I JUST don't understand that grandmother who hasn't got time for her grandchildren because she's only the age that I was when my eldest granddaughter Kerry was born, and I was so excited!
I'm the sort of grandma who will play hopscotch in the yard, or go conkering with them, or play ball games. I just sailed through being a grandmother - Kerry and Laura especially spent a lot of time with me. I would get all the tins out of the cupboard and play shops with them, or put washing- up liquid in the watering can to make bubbles. If I was doing the housework I'd give them a duster and let them trot round after me - they think they're helping when you do that. I'll always remember Kerry sitting on the stairs pretending she was sitting on the bus, or running up and down the garden sweeping with her little brush, or giving Laura my recipe book and letting her make a fruit cake - she wasn't allowed to do that at home.
Laura likes to play cards with me - a lot of children these days don't know how to play cards but me and Bill will teach them games like rummy and patience and it teaches them to count. That kind of thing doesn't seem to have rubbed off on the next generation. But I think that a lot of mothers work today and are very busy, and kids do miss out on a lot, and it's just common sense that children spend time with their grandparents. As they get older, it changes a bit - sometimes Kerry just wants to talk, and I'll sit and listen. Even if she says something I don't approve of, I won't interfere - I think that's up to the parents.
I really enjoy looking after children. All the kids round here know us as Sylv and Bill and we never have any trouble with them. I do honestly think children need a bit of respect. If you give children respect, they'll give it back to you, if you don't they won't. I talk to them, I don't rant and rave. Kids have got to know where they are, and if I say "No", they know I mean "No". I never say "I'll see" and I never promise anything if I can't keep that promise.
I've never stopped fostering, I'm always on the go. It's so hard to let the children go, though. We mostly do pre-adoption now, but we still get attached - it's hard not to and when they leave it's like a bereavement every time.
I've just had one of my foster girls back to see me, and she brought her own baby. The baby is a credit to her. I'm so proud of her, she's done so well, she's coping and what she hasn't got she does without. She doesn't see her own mother so perhaps in a way she looks on me as a grandmother too. Being a grandparent is so rewarding - grandparents who don't spend time with their grandchildren don't know what they're missing out on.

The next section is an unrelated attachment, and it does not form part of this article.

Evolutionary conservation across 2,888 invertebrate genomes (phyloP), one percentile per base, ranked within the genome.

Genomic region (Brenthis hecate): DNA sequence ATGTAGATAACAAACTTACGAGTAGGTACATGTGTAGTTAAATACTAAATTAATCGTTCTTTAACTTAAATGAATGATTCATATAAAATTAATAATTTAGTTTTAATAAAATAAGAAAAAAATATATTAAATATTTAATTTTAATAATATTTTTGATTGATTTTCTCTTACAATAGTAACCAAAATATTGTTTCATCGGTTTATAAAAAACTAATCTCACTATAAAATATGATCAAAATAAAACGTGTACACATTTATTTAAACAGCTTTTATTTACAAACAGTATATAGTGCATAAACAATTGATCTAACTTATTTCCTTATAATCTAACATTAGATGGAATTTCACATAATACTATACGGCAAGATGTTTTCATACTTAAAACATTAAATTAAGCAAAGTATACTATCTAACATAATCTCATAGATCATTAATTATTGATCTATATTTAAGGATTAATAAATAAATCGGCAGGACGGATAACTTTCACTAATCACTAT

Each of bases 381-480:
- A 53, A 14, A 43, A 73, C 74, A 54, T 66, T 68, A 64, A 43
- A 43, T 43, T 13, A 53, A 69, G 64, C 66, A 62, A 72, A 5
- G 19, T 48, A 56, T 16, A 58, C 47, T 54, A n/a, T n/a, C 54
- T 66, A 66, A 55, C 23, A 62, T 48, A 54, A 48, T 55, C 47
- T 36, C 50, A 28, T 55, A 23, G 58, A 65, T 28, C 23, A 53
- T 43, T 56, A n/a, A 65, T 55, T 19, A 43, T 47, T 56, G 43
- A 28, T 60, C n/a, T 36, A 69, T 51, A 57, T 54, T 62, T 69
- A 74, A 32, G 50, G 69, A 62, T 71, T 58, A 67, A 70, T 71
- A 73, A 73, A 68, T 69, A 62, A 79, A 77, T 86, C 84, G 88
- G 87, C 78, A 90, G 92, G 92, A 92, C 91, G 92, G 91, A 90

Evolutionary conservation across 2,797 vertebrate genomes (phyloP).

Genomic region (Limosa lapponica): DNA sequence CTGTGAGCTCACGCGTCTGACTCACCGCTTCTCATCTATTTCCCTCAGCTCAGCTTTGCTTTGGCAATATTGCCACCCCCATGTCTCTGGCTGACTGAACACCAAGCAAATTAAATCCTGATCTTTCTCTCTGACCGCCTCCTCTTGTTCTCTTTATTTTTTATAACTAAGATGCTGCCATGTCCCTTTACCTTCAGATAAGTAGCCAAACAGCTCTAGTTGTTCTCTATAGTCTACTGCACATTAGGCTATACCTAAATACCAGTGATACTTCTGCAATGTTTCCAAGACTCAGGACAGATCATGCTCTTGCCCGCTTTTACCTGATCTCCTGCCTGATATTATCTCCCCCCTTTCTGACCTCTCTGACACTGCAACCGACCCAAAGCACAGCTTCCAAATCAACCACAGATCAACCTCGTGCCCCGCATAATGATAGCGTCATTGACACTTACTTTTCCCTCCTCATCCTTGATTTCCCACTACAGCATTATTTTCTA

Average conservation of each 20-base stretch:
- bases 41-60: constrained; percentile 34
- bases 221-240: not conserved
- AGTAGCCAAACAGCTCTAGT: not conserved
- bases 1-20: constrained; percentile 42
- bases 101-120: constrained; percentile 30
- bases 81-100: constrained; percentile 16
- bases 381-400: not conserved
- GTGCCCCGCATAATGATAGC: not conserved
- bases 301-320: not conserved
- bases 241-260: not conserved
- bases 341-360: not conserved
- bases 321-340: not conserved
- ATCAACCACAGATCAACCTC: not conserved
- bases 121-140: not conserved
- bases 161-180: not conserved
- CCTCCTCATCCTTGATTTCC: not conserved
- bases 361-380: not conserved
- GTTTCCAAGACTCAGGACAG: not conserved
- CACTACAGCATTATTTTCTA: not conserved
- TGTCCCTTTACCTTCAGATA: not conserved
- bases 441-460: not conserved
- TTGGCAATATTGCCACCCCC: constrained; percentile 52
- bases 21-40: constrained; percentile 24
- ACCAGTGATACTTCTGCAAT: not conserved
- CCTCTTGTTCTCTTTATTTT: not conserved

Sylvia Hemingway, 66, was voted Grandparent of the Year 1998 and has seven grandchildren: Kerry, 20, Sarah, 15, Laura, 11,
Jonathan, 11, Alice, nine,
Katie, nine, and Eliott, three. As well as bringing up her own family, she and husband Bill have fostered over 400 children in the past 44 years. She is currently fostering two babies.
IF YOU want to be a silver-haired grandmother in a rocking chair or to turn into a tribal elder, fine! Some of us don't feel ready for that yet. We are in the prime of our lives, and the world is in desperate need of those who have both the experience and the energy to fight social injustice and discrimination and work to build a better society. We owe that to our children, and our grandchildren, too.
The popular stereotype is that grandmothers are homebodies. Somebody gave me a tea-towel with the words, "Let her enjoy spoiling her grandchildren with sweets and toys. Invite her to stay and furnish her with bed socks, a nightcap and hot-water bottle and in the morning a cup of tea or breakfast in bed with flowers on the tray. Above all make her feel needed."
Often the myth is that Granny is always pottering about in the garden and kitchen, knitting and making cherry cakes for tea. But throughout history grandmothers have always been busy. In extended families grandmothers, along with aunts, sisters, sisters-in-law and cousins shared childcare and the work, often very heavy, in the household and on the farm. Instead of an overburdened mother and a passive, adoring grandmother there was a community of interdependent working women of varied ages. This is how it still is in traditional cultures.
One of the problems dedicated, full-time grandmothers face is that they get in a double bind between being warmly involved in their grandchildren's lives and realising that they are interfering. When I researched my book Becoming a Grandmother, women often told me, "I want to say something but I have to bite my tongue" or "Whenever I try to help my daughter she gets irritated. She won't take advice". Quite right too! It is tempting to use grandmothering as a kind of occupational therapy in an otherwise empty life.
The really important thing is that we give time to listen. That is what is so important for grandchildren: to have someone who has learned how to manage her time so that, however busy she is, she makes time to listen.
I enjoy being a grandmother largely because my identity is not encased in the grandmother model. I see other women not enjoying being grandmothers because they are anxious, trying to make everyone happy, or long to be in control or to be reassured that they are loved.
Through the way we live, we teach children more than how to bake biscuits - to learn new skills, develop as a person, take political action, and enjoy life. Then we really have something precious to give our grandchildren.
Sheila Kitzinger is a grandmother and author of `Becoming a Grandmother', published by Bantam, pounds 7.99.